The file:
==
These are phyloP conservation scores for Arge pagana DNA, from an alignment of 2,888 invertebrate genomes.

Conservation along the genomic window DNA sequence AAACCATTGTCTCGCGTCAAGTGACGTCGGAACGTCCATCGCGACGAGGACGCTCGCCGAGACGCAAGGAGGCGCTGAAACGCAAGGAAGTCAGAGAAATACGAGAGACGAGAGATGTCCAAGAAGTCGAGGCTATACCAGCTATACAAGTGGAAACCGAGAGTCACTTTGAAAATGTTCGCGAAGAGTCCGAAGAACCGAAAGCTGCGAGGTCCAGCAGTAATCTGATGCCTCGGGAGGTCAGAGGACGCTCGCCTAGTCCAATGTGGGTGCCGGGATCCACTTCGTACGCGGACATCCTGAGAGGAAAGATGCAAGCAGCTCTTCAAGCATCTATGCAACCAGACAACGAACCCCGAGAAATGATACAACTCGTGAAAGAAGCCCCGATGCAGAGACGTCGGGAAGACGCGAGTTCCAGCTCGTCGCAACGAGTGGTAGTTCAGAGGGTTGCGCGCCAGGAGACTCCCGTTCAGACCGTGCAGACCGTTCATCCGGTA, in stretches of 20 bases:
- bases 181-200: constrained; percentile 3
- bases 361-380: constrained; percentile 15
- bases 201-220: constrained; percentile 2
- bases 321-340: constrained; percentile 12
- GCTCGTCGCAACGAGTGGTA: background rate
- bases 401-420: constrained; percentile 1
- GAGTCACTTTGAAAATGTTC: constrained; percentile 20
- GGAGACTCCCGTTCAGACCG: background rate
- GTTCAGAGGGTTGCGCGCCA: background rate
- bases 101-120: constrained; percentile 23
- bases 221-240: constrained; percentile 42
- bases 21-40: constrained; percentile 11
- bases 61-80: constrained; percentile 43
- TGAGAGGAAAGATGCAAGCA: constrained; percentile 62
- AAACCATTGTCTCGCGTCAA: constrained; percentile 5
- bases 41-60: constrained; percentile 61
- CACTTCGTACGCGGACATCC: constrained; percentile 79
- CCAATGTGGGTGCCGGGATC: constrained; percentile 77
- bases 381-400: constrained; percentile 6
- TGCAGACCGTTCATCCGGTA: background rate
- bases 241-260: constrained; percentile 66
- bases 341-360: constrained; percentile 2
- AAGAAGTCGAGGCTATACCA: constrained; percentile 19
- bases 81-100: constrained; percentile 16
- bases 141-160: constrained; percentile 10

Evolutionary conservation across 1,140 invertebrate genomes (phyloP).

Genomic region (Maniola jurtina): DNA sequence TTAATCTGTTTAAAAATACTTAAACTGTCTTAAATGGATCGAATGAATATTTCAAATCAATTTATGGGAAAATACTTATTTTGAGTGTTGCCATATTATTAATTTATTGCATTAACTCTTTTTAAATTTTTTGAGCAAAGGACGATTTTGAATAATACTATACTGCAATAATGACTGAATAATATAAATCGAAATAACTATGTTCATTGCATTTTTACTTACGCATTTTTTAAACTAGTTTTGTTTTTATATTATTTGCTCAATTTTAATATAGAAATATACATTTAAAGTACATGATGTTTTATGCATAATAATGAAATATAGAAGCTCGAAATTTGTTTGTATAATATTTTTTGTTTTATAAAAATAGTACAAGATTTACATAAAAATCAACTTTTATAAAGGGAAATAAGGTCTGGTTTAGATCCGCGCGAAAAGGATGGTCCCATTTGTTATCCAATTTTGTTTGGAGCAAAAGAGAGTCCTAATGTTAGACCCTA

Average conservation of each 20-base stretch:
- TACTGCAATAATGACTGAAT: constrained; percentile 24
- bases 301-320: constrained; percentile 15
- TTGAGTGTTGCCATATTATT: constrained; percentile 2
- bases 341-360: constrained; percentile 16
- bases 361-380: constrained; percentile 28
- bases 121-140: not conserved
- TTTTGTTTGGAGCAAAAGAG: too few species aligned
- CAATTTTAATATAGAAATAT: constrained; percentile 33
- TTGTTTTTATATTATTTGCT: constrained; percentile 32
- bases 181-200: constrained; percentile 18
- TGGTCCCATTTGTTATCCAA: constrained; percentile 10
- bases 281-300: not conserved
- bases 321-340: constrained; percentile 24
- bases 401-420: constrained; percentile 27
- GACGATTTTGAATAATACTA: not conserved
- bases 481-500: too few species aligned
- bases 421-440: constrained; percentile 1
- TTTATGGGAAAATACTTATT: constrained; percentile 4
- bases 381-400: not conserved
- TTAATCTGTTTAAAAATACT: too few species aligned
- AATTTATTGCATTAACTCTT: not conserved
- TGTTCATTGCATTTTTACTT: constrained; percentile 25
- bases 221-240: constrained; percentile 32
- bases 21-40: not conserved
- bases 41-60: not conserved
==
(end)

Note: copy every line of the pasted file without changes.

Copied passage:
These are phyloP conservation scores for Arge pagana DNA, from an alignment of 2,888 invertebrate genomes.

Conservation along the genomic window DNA sequence AAACCATTGTCTCGCGTCAAGTGACGTCGGAACGTCCATCGCGACGAGGACGCTCGCCGAGACGCAAGGAGGCGCTGAAACGCAAGGAAGTCAGAGAAATACGAGAGACGAGAGATGTCCAAGAAGTCGAGGCTATACCAGCTATACAAGTGGAAACCGAGAGTCACTTTGAAAATGTTCGCGAAGAGTCCGAAGAACCGAAAGCTGCGAGGTCCAGCAGTAATCTGATGCCTCGGGAGGTCAGAGGACGCTCGCCTAGTCCAATGTGGGTGCCGGGATCCACTTCGTACGCGGACATCCTGAGAGGAAAGATGCAAGCAGCTCTTCAAGCATCTATGCAACCAGACAACGAACCCCGAGAAATGATACAACTCGTGAAAGAAGCCCCGATGCAGAGACGTCGGGAAGACGCGAGTTCCAGCTCGTCGCAACGAGTGGTAGTTCAGAGGGTTGCGCGCCAGGAGACTCCCGTTCAGACCGTGCAGACCGTTCATCCGGTA, in stretches of 20 bases:
- bases 181-200: constrained; percentile 3
- bases 361-380: constrained; percentile 15
- bases 201-220: constrained; percentile 2
- bases 321-340: constrained; percentile 12
- GCTCGTCGCAACGAGTGGTA: background rate
- bases 401-420: constrained; percentile 1
- GAGTCACTTTGAAAATGTTC: constrained; percentile 20
- GGAGACTCCCGTTCAGACCG: background rate
- GTTCAGAGGGTTGCGCGCCA: background rate
- bases 101-120: constrained; percentile 23
- bases 221-240: constrained; percentile 42
- bases 21-40: constrained; percentile 11
- bases 61-80: constrained; percentile 43
- TGAGAGGAAAGATGCAAGCA: constrained; percentile 62
- AAACCATTGTCTCGCGTCAA: constrained; percentile 5
- bases 41-60: constrained; percentile 61
- CACTTCGTACGCGGACATCC: constrained; percentile 79
- CCAATGTGGGTGCCGGGATC: constrained; percentile 77
- bases 381-400: constrained; percentile 6
- TGCAGACCGTTCATCCGGTA: background rate
- bases 241-260: constrained; percentile 66
- bases 341-360: constrained; percentile 2
- AAGAAGTCGAGGCTATACCA: constrained; percentile 19
- bases 81-100: constrained; percentile 16
- bases 141-160: constrained; percentile 10

Evolutionary conservation across 1,140 invertebrate genomes (phyloP).

Genomic region (Maniola jurtina): DNA sequence TTAATCTGTTTAAAAATACTTAAACTGTCTTAAATGGATCGAATGAATATTTCAAATCAATTTATGGGAAAATACTTATTTTGAGTGTTGCCATATTATTAATTTATTGCATTAACTCTTTTTAAATTTTTTGAGCAAAGGACGATTTTGAATAATACTATACTGCAATAATGACTGAATAATATAAATCGAAATAACTATGTTCATTGCATTTTTACTTACGCATTTTTTAAACTAGTTTTGTTTTTATATTATTTGCTCAATTTTAATATAGAAATATACATTTAAAGTACATGATGTTTTATGCATAATAATGAAATATAGAAGCTCGAAATTTGTTTGTATAATATTTTTTGTTTTATAAAAATAGTACAAGATTTACATAAAAATCAACTTTTATAAAGGGAAATAAGGTCTGGTTTAGATCCGCGCGAAAAGGATGGTCCCATTTGTTATCCAATTTTGTTTGGAGCAAAAGAGAGTCCTAATGTTAGACCCTA

Average conservation of each 20-base stretch:
- TACTGCAATAATGACTGAAT: constrained; percentile 24
- bases 301-320: constrained; percentile 15
- TTGAGTGTTGCCATATTATT: constrained; percentile 2
- bases 341-360: constrained; percentile 16
- bases 361-380: constrained; percentile 28
- bases 121-140: not conserved
- TTTTGTTTGGAGCAAAAGAG: too few species aligned
- CAATTTTAATATAGAAATAT: constrained; percentile 33
- TTGTTTTTATATTATTTGCT: constrained; percentile 32
- bases 181-200: constrained; percentile 18
- TGGTCCCATTTGTTATCCAA: constrained; percentile 10
- bases 281-300: not conserved
- bases 321-340: constrained; percentile 24
- bases 401-420: constrained; percentile 27
- GACGATTTTGAATAATACTA: not conserved
- bases 481-500: too few species aligned
- bases 421-440: constrained; percentile 1
- TTTATGGGAAAATACTTATT: constrained; percentile 4
- bases 381-400: not conserved
- TTAATCTGTTTAAAAATACT: too few species aligned
- AATTTATTGCATTAACTCTT: not conserved
- TGTTCATTGCATTTTTACTT: constrained; percentile 25
- bases 221-240: constrained; percentile 32
- bases 21-40: not conserved
- bases 41-60: not conserved